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The Big Five: My 5 Tips for Building a Small Business Brand That Stands Out

By November 16, 2022December 7th, 2022Blog, Branding, Leadership, Small Business, Success Stories

Number 1: Focus First on the Product or Service That You Offer 

Tea herb spoon photo - web design firm Big Red Jelly.

Focus on the product or the service. You can put a bow on a pig but it’s still going to be a pig. So if your product or service is sub-par, if there’s not a market fit, if it needs to be improved, if you’re not getting great feedback from your clients or customers — that needs to be your core focus.

It’s very hard to have a sustainable, growing brand, reputation, and word of mouth marketing when your core product/service is not working. Think about Tesla for example. When is the last time you saw a Tesla TV commercial? You probably haven’t, because guess what? They don’t rely on advertising in the traditional sense that a lot of other car manufacturers do. 

Now why is that? Because they were hyper focused. They were obsessed with innovating and improving their product or service, and word of mouth just works that way. When you focus on your product/service and making it better, you’re going to have a stellar, value-packed product/service that customers are naturally going to talk about. Word of mouth is one of the best, if not the very best way, to grow your brand, marketing reputation, sales, and more.

Employee group collaboration.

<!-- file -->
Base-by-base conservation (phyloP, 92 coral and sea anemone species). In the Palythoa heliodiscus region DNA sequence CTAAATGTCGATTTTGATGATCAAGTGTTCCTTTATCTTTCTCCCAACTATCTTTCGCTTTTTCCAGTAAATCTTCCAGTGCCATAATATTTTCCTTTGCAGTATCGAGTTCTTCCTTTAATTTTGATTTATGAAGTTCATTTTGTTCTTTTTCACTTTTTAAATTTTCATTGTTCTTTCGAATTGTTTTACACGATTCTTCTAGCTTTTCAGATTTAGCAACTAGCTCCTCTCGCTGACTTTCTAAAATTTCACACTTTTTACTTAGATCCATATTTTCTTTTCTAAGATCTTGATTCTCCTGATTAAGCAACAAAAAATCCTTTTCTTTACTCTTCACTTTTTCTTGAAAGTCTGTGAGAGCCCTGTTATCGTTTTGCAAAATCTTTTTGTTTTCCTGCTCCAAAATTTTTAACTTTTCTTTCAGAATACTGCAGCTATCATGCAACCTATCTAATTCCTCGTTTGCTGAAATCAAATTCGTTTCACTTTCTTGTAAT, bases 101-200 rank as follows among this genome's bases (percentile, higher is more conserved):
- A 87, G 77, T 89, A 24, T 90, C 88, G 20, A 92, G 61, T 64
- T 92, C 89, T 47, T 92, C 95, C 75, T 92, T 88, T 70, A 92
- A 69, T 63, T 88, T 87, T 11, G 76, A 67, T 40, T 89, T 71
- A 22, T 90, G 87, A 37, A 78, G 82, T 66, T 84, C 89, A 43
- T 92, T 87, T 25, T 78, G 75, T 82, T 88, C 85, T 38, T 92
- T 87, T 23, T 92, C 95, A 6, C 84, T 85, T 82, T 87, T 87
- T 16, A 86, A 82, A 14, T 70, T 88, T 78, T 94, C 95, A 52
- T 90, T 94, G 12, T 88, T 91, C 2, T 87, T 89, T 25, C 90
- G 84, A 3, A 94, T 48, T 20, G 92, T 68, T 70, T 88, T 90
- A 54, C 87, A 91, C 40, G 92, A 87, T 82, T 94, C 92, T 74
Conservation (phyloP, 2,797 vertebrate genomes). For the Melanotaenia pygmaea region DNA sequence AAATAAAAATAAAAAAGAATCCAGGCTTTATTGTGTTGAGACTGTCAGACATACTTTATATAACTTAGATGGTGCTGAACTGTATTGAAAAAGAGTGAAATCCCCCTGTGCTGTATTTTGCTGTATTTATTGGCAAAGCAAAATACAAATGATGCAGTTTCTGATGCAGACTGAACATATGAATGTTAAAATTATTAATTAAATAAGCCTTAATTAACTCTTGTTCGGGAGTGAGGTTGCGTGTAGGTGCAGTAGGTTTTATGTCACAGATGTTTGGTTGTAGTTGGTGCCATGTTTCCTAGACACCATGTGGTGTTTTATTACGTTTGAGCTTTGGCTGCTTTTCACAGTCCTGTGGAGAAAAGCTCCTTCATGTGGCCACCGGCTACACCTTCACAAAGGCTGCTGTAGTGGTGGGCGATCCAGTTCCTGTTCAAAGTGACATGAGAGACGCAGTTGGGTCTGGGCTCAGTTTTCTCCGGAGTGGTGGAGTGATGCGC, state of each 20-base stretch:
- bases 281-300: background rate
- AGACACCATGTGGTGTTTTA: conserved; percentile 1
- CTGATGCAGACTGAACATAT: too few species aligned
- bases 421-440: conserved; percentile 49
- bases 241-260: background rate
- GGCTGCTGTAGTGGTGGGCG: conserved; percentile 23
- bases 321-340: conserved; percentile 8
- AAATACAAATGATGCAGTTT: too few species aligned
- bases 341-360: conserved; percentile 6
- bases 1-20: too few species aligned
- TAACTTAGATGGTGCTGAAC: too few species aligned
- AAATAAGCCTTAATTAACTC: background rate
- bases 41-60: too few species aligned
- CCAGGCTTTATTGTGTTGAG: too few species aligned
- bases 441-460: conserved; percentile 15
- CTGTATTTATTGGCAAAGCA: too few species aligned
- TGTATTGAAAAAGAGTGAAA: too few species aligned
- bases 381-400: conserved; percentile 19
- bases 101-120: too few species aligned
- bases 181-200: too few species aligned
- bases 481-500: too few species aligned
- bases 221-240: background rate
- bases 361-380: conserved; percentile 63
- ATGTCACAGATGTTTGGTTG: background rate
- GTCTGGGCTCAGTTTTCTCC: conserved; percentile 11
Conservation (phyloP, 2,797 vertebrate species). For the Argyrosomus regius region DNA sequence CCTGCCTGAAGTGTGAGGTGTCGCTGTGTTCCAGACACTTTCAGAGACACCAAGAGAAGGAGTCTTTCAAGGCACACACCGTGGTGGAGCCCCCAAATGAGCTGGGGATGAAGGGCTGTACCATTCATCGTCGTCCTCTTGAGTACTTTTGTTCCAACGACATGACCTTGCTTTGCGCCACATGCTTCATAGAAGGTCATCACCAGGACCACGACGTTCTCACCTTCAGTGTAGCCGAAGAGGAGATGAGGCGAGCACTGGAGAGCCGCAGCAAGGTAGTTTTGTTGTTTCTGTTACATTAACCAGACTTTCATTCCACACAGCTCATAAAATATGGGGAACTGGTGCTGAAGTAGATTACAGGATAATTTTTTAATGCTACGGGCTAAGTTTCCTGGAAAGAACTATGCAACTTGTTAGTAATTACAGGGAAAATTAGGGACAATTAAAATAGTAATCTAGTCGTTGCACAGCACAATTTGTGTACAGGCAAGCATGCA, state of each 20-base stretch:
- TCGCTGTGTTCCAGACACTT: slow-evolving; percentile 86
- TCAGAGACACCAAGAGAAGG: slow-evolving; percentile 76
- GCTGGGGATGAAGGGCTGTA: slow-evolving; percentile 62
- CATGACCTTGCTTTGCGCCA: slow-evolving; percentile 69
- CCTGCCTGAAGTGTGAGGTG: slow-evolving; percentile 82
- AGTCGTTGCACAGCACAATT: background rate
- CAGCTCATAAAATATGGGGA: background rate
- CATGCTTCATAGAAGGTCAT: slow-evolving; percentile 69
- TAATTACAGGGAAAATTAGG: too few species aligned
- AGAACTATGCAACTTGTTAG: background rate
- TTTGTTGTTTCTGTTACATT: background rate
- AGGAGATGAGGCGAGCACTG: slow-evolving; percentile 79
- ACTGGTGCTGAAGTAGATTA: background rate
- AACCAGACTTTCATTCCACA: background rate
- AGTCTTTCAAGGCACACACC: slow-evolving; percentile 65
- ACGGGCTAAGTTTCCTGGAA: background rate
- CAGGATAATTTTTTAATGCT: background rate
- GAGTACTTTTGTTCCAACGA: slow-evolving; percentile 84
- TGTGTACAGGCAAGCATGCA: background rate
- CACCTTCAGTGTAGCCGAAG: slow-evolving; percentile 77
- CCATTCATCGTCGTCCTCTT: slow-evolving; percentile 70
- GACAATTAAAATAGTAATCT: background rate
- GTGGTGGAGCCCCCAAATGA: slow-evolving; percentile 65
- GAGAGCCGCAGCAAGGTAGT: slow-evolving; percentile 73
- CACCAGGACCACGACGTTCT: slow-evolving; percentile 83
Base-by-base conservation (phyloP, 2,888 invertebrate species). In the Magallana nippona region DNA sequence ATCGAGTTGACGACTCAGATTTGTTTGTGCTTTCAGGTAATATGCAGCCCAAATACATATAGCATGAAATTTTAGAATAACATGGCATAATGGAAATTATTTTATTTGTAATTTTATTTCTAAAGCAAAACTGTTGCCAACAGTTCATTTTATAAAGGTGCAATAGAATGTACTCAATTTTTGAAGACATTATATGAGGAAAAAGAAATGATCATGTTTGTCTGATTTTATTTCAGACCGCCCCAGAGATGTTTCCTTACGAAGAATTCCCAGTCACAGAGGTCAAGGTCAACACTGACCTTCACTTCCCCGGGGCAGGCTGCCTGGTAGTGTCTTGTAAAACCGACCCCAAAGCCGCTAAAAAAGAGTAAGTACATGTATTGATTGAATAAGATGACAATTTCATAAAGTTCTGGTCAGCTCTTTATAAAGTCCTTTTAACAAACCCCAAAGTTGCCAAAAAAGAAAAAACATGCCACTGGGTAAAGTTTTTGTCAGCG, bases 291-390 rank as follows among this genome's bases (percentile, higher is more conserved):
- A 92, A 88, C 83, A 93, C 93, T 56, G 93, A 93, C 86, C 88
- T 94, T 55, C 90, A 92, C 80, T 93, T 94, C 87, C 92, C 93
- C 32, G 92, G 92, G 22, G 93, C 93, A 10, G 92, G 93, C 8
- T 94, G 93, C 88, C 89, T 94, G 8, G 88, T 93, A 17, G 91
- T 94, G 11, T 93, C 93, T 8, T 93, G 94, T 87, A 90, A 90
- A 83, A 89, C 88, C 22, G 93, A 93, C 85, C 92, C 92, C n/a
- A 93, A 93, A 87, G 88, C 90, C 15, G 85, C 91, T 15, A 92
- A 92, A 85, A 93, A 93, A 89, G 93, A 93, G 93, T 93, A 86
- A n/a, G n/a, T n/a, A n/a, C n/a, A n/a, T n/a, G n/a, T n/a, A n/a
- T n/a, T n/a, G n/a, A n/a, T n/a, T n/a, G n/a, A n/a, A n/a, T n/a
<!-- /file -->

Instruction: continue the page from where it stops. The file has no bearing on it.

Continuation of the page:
Number 2: Focus on Your Customers and Clients

Now that you have focused on your product, now you can focus on the  people who want it and need it.. So what does this mean to be obsessed with our clients or customers? It means for me, getting to know them at a deeper psychological level. Why are they interested in the thing that you offer?

For example if you’re a donut shop, you should be asking: 

Why are they choosing to have donuts this morning? Where are they on their way to work? Where do they work? What are their hobbies? What are their names? What’s their background? What’s their family situation? Why do they like donuts over bagels? Why don’t they pick another healthier option? 

Get obsessed about your customers or your clients so you can better understand how to position your brand in front of them.

As a small business owner, you have the unique ability to meet many of your customers face-to-face, so take advantage of that opportunity! Unlike Jeff Bezos, who’s not out there all the time fulfilling orders for Amazon, you have that LUXURY.  You can get a much deeper understanding of your customers. So be obsessed about them. Be one of them.

Big Red Jelly team meeting collaborating on work.

Number 3: Clarify Your Internal Brand 

This is often overlooked — especially by small businesses owners. They think it’s no big deal, they think “Well it’s just a bunch of fluff. We have a mission statement somewhere but we haven’t reviewed it in a while.” 

I promise you everything else bleeds from this. Everything else builds upon your internal brand. What do I mean by internal brand? This is what your vision is. Where do you see your company in five years, ten years, and beyond? Is that clearly articulated? Has that been clearly shared with your team? And do they share and contribute to that vision?

Your internal brand also consists of what’s your company’s voice? How does it sound? What’re your values? What’s important to you? What’s your mission statement?